June 13, 2017

It’s almost that time of year where we all thank our fathers or father figures for all they do.

We have a lot of insurance dads out there, so we’d like to honor this special time of year by giving you 5 tips to make sure you’re still getting awarded Best Dad of the Year when 2018 rolls around.

1. Make a priority box

Time can slip out from under our fingers, and before we know it, it’s dark out, everyone’s eaten dinner, and — shoot! — the kids are already in bed.

Your life is the sum total of your time, so make sure you’re not spending all of your time working.

In this industry, everyone and everything is demanding your time — from clients to carriers to research and beyond. You are a hot commodity.


Before you became a dad, it’s probably safe to say that work was a huge priority for you. However, as times change, so do our priorities.

How can you be successful with your work if your family is your main priority? Well, we suggest creating a priority box. In a simplified version, it looks something like this:

Must Do Now Must Do Soon Would Like to Do
Meet with Jones couple Go through short-term care training kit Send birthday card to Janice
Get 3 rates ready for prospect Policy review with Smith family Check in on Ray - wife died last year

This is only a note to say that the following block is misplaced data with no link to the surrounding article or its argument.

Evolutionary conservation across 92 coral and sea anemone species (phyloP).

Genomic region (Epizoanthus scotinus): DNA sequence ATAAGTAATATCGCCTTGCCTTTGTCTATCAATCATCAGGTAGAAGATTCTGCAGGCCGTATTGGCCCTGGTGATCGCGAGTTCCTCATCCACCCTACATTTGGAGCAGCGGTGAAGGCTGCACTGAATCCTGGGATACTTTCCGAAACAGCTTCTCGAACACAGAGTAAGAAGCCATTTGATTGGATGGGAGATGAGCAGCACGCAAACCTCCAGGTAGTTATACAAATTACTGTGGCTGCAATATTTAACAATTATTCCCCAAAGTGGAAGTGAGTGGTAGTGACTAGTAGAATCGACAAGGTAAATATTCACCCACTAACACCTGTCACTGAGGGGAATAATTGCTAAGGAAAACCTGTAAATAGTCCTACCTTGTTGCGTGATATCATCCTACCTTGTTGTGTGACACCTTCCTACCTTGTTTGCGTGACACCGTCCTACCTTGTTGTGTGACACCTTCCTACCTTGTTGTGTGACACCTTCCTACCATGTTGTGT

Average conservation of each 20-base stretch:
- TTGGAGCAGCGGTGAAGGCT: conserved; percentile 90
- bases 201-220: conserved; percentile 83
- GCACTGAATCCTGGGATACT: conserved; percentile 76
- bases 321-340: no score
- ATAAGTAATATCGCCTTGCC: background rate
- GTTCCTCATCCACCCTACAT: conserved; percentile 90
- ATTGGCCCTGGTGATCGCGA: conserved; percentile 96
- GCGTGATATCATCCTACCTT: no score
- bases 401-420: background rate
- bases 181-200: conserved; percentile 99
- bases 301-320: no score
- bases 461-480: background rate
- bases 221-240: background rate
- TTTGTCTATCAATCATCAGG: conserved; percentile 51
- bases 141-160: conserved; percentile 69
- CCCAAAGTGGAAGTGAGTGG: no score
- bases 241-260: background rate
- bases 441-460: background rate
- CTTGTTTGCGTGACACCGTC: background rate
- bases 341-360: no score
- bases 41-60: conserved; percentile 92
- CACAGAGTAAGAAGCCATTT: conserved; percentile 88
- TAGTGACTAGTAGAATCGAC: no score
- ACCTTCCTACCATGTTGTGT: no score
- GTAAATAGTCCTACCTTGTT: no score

This can help you to visualize what absolutely must be done, what you need to do soon, and what you’d like to do, but may not have time to get done.

2. Take a hard look at what you’re actually doing

You need to maximize the time you have so that you can spend more of your time doing things that build your family up.

As you go through your day, consciously think about how your time is being spent. How much time are you spending in the “must do now” zone? What about the “must do soon” zone? Are you spending time… just wasting time?

Here are some workplace statistics that will blow your mind:

  • 31% of workers waste roughly 30 minutes daily
  • 31% waste roughly 1 hour daily
  • 16% waste roughly 2 hours daily
  • 6% waste roughly 3 hours daily
  • 2% waste roughly 4 hours daily
  • 2% waste 5 or more hours daily

And what are we wasting it on?

  • Talking on the cell phone and texting – 50%
  • Gossiping – 42%
  • On the internet – 39%
  • On social media – 38%
  • Taking snack breaks or smoke breaks – 27%
  • Distracted by noisy co-workers – 24%
  • In meetings – 23%
  • On email – 23%
  • Distracted by co-worker drop bys – 23%
  • Distracted by co-worker calls on speakerphone – 10%